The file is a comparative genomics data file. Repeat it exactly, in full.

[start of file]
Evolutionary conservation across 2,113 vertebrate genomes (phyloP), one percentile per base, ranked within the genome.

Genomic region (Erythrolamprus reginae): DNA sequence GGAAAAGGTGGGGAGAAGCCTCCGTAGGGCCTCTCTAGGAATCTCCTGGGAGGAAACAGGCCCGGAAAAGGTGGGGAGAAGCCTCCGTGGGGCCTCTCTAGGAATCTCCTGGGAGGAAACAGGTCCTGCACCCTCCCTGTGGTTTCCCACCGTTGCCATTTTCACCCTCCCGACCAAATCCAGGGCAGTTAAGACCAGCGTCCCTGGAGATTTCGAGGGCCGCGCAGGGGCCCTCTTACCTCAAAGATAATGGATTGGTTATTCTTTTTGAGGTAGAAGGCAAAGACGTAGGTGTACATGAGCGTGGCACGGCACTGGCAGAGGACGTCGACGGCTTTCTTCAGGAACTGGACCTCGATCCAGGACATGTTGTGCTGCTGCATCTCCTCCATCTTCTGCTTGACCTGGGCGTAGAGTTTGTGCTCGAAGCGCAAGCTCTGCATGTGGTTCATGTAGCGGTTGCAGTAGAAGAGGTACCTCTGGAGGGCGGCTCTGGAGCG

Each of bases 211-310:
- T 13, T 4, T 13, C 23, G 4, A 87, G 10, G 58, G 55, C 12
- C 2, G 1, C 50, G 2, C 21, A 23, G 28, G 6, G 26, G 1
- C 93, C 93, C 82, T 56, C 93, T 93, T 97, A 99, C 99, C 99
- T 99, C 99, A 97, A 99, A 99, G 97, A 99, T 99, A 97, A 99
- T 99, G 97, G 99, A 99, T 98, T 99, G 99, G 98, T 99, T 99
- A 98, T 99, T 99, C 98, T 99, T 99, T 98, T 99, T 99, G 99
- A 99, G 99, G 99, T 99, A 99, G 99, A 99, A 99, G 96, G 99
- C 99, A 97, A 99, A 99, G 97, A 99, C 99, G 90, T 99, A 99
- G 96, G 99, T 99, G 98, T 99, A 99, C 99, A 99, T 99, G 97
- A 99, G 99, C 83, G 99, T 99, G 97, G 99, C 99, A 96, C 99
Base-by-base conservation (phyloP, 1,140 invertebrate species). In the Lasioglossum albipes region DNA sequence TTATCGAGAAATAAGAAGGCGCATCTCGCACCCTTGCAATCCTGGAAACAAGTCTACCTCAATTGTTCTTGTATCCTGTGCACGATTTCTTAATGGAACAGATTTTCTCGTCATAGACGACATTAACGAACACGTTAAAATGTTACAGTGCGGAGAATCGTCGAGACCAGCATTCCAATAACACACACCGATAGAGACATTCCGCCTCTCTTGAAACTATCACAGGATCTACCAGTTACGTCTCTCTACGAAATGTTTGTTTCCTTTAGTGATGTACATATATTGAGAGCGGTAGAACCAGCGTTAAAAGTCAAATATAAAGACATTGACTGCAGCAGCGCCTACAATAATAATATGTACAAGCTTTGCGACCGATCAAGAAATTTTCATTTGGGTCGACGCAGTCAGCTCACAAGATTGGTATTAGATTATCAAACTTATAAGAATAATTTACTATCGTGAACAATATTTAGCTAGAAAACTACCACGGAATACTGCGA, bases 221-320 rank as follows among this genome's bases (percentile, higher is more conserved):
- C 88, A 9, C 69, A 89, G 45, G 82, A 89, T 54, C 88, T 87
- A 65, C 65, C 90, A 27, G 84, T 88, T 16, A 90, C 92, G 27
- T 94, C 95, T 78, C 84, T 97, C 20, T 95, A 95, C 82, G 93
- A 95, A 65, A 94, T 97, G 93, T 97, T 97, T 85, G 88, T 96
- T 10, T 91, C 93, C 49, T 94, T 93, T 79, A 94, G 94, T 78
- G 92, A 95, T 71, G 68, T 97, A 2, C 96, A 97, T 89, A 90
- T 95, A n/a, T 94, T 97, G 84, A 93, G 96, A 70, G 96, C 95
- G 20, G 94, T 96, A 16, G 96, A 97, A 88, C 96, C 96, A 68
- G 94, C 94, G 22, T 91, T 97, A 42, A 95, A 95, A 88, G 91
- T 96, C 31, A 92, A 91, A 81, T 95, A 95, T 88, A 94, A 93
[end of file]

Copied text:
Evolutionary conservation across 2,113 vertebrate genomes (phyloP), one percentile per base, ranked within the genome.

Genomic region (Erythrolamprus reginae): DNA sequence GGAAAAGGTGGGGAGAAGCCTCCGTAGGGCCTCTCTAGGAATCTCCTGGGAGGAAACAGGCCCGGAAAAGGTGGGGAGAAGCCTCCGTGGGGCCTCTCTAGGAATCTCCTGGGAGGAAACAGGTCCTGCACCCTCCCTGTGGTTTCCCACCGTTGCCATTTTCACCCTCCCGACCAAATCCAGGGCAGTTAAGACCAGCGTCCCTGGAGATTTCGAGGGCCGCGCAGGGGCCCTCTTACCTCAAAGATAATGGATTGGTTATTCTTTTTGAGGTAGAAGGCAAAGACGTAGGTGTACATGAGCGTGGCACGGCACTGGCAGAGGACGTCGACGGCTTTCTTCAGGAACTGGACCTCGATCCAGGACATGTTGTGCTGCTGCATCTCCTCCATCTTCTGCTTGACCTGGGCGTAGAGTTTGTGCTCGAAGCGCAAGCTCTGCATGTGGTTCATGTAGCGGTTGCAGTAGAAGAGGTACCTCTGGAGGGCGGCTCTGGAGCG

Each of bases 211-310:
- T 13, T 4, T 13, C 23, G 4, A 87, G 10, G 58, G 55, C 12
- C 2, G 1, C 50, G 2, C 21, A 23, G 28, G 6, G 26, G 1
- C 93, C 93, C 82, T 56, C 93, T 93, T 97, A 99, C 99, C 99
- T 99, C 99, A 97, A 99, A 99, G 97, A 99, T 99, A 97, A 99
- T 99, G 97, G 99, A 99, T 98, T 99, G 99, G 98, T 99, T 99
- A 98, T 99, T 99, C 98, T 99, T 99, T 98, T 99, T 99, G 99
- A 99, G 99, G 99, T 99, A 99, G 99, A 99, A 99, G 96, G 99
- C 99, A 97, A 99, A 99, G 97, A 99, C 99, G 90, T 99, A 99
- G 96, G 99, T 99, G 98, T 99, A 99, C 99, A 99, T 99, G 97
- A 99, G 99, C 83, G 99, T 99, G 97, G 99, C 99, A 96, C 99
Base-by-base conservation (phyloP, 1,140 invertebrate species). In the Lasioglossum albipes region DNA sequence TTATCGAGAAATAAGAAGGCGCATCTCGCACCCTTGCAATCCTGGAAACAAGTCTACCTCAATTGTTCTTGTATCCTGTGCACGATTTCTTAATGGAACAGATTTTCTCGTCATAGACGACATTAACGAACACGTTAAAATGTTACAGTGCGGAGAATCGTCGAGACCAGCATTCCAATAACACACACCGATAGAGACATTCCGCCTCTCTTGAAACTATCACAGGATCTACCAGTTACGTCTCTCTACGAAATGTTTGTTTCCTTTAGTGATGTACATATATTGAGAGCGGTAGAACCAGCGTTAAAAGTCAAATATAAAGACATTGACTGCAGCAGCGCCTACAATAATAATATGTACAAGCTTTGCGACCGATCAAGAAATTTTCATTTGGGTCGACGCAGTCAGCTCACAAGATTGGTATTAGATTATCAAACTTATAAGAATAATTTACTATCGTGAACAATATTTAGCTAGAAAACTACCACGGAATACTGCGA, bases 221-320 rank as follows among this genome's bases (percentile, higher is more conserved):
- C 88, A 9, C 69, A 89, G 45, G 82, A 89, T 54, C 88, T 87
- A 65, C 65, C 90, A 27, G 84, T 88, T 16, A 90, C 92, G 27
- T 94, C 95, T 78, C 84, T 97, C 20, T 95, A 95, C 82, G 93
- A 95, A 65, A 94, T 97, G 93, T 97, T 97, T 85, G 88, T 96
- T 10, T 91, C 93, C 49, T 94, T 93, T 79, A 94, G 94, T 78
- G 92, A 95, T 71, G 68, T 97, A 2, C 96, A 97, T 89, A 90
- T 95, A n/a, T 94, T 97, G 84, A 93, G 96, A 70, G 96, C 95
- G 20, G 94, T 96, A 16, G 96, A 97, A 88, C 96, C 96, A 68
- G 94, C 94, G 22, T 91, T 97, A 42, A 95, A 95, A 88, G 91
- T 96, C 31, A 92, A 91, A 81, T 95, A 95, T 88, A 94, A 93